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Understanding and Managing Dementia-Related Behavior Changes

By Julie Hayes | 08/16/2021

A caregiver comforting an agitated loved one

A loved one with dementia will experience many changes as the disease progresses. Though dementia is most commonly associated with memory loss, the changes dementia causes to the brain impact more than just memory—personality and behavior can be affected as well. We may feel that a loved one with dementia isn’t “acting like themselves” or that their actions might be “uncharacteristic.” Sometimes this can manifest in small ways, like being less alert than usual, or being more talkative around strangers. Other times, they may say or do something much more difficult to handle, like having an outburst of anger in public or making a sexually inappropriate comment. 

What causes behavior changes?

When someone has dementia, they lose important neurons in their brain. Neurons communicate information to each other through networks in the brain, and when those neurons are lost, the brain becomes unable to communicate information needed for certain functions, including the ability to retain short-term memories and to recognize and follow social cues. According to the Alzheimer’s Family Center, certain changes in behavior can indicate which part of the brain is losing neurons. The frontal temporal lobe, for example, controls impulse control and the ability to concentrate. Meanwhile, the temporal lobe helps us find words and clearly communicate needs.

When a person with dementia is not able to remember things, recall how to do basic activities or even communicate how they are feeling, their feelings of frustration, confusion and even embarrassment can translate into outbursts of anger or sadness. The behaviors we see as difficult or even embarrassing are more often than not a way to communicate a feeling or urge they are unable to communicate any other way.

How can caregivers respond to behavior changes? 

As a caregiver, you can prepare for these changes in behavior with a loved one’s physician and other family members. You may also want to talk to other caregivers who may be going through the same thing to share stories and ideas of how to handle these experiences. Additionally, consider the following tips:

1. Recognize that a loved one may be attempting to communicate. A loved one’s behavior may be in place of a need they can’t communicate or a feeling they can’t express. If they are behaving unusually, you may need to investigate if there is anything causing them distress or pain that you may not be aware of.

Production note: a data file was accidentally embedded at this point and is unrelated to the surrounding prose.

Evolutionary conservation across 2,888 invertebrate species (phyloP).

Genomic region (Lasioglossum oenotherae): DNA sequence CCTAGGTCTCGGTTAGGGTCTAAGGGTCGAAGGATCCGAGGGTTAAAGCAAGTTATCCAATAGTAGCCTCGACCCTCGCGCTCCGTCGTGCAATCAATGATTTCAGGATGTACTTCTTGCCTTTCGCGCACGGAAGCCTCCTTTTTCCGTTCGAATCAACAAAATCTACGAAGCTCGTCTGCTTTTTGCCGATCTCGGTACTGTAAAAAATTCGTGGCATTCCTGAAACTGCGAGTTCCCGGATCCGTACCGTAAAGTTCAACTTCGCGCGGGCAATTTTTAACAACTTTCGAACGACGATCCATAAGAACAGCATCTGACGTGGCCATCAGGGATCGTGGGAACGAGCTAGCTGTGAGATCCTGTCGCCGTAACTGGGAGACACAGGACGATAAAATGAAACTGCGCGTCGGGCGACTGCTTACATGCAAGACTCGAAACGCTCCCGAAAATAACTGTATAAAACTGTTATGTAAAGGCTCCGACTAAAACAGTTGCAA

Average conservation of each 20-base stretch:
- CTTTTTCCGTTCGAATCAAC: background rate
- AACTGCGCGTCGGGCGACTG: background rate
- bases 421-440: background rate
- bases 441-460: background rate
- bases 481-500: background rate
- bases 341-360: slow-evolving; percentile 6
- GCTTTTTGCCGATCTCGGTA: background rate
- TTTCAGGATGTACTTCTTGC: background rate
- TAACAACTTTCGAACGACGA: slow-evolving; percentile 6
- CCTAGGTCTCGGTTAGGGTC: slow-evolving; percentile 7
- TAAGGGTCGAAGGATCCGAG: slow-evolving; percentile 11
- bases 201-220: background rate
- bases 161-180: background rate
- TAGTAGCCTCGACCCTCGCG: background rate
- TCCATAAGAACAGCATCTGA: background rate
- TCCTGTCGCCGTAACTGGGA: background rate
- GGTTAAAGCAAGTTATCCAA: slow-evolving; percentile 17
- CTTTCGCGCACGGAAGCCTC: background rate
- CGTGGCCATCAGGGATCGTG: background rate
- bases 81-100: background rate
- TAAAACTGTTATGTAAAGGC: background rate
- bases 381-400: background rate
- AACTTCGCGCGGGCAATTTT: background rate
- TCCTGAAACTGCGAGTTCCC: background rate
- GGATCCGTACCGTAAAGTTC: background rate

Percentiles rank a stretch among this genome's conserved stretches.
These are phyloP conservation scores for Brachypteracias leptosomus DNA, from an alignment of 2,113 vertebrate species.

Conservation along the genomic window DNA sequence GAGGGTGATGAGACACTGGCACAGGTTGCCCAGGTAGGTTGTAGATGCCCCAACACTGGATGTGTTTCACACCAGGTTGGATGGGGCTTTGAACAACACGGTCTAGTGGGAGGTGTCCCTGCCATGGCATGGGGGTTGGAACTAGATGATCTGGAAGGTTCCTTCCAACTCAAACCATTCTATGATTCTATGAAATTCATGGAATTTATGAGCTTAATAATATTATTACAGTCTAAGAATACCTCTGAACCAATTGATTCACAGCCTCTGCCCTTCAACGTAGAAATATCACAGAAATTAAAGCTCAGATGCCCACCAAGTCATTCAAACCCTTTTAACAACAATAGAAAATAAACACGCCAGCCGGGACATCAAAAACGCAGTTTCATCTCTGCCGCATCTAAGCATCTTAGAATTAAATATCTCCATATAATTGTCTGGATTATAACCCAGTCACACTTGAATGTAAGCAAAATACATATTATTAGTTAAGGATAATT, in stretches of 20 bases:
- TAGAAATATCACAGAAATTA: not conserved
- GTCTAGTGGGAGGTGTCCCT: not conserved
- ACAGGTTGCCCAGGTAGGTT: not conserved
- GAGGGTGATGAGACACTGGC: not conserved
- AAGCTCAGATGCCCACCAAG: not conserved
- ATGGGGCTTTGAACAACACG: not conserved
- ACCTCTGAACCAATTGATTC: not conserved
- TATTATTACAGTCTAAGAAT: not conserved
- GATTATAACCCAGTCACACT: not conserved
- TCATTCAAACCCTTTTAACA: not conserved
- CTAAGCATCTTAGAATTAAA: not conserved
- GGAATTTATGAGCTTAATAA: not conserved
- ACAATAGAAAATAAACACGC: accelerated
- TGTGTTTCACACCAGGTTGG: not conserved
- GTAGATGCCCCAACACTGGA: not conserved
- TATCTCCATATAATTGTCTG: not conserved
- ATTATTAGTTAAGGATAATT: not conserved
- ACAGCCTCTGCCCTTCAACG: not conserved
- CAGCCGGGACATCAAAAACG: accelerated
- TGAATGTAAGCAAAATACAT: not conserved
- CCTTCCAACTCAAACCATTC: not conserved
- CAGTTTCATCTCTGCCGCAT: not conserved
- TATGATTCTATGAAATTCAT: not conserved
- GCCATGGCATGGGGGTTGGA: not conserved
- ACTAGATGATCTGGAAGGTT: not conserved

2. Consider what may be causing the situation. Outbursts can sometimes be unpredictable, but often they have a reason behind them, or follow an observable pattern. For example, a loved one may become distressed by the sound of sirens, or get angry when you bring them along on a grocery run. Realizing where and when outbursts take place, and what triggers the behavior, can help you avoid putting a loved one in that situation. 

3. Avoid large crowds. Large crowds can be unsettling for some individuals with dementia. If you can see your loved one becoming frustrated while in a mall or at a restaurant, consider leaving as soon as possible. If you can’t take them back home right away, take a walk with them to calm them down, or take them for a drive where they can listen to soothing music.

4. Be patient and communicate clearly and kindly. Yelling at a loved one or asking them a series of questions they may not be able to answer may only distress them more. When interacting with someone dementia, it is important to adapt your communication tactics by speaking simply, clearly, patiently and without arguing. To learn more about communication strategies, consider taking a Dementia Friends session.

5. Redirect. If a loved one is behaving inappropriately, attempt to redirect them to a different behavior, or towards a different location. For example, if a loved one is touching themselves inappropriately in public, redirect their attention by having them hold something, or asking them to help you with something, like pushing a shopping cart or picking out ingredients. Or, have them go somewhere more private, like the bathroom or your car, until they’ve stopped or calmed down. 

6. Communicate the situation to others present. If a loved one is speaking or acting in ways that may seem inappropriate to others present, these observers may not understand what is going on unless you tell them. Explain your loved one’s condition and ask for their understanding, or consider carrying “awareness cards” with you that explain that your loved one has dementia. If a loved one is given these cards as well, they can also double as an emergency contact notification if you include your information and phone number on the back.

7. Be understanding. Your loved one might be embarrassed about the situation as well. Acknowledge that feeling and tell them how much you love them. Empathy, preparation and assistance can go along way in making outbursts more manageable.

This article was written for the Expansion of Dementia-Capable Communities within Urban and Rural Settings in Ohio using Evidence-Based and Informed Programming project, a grant funded by the Administration for Community Living (ACL) . Learn more here.    


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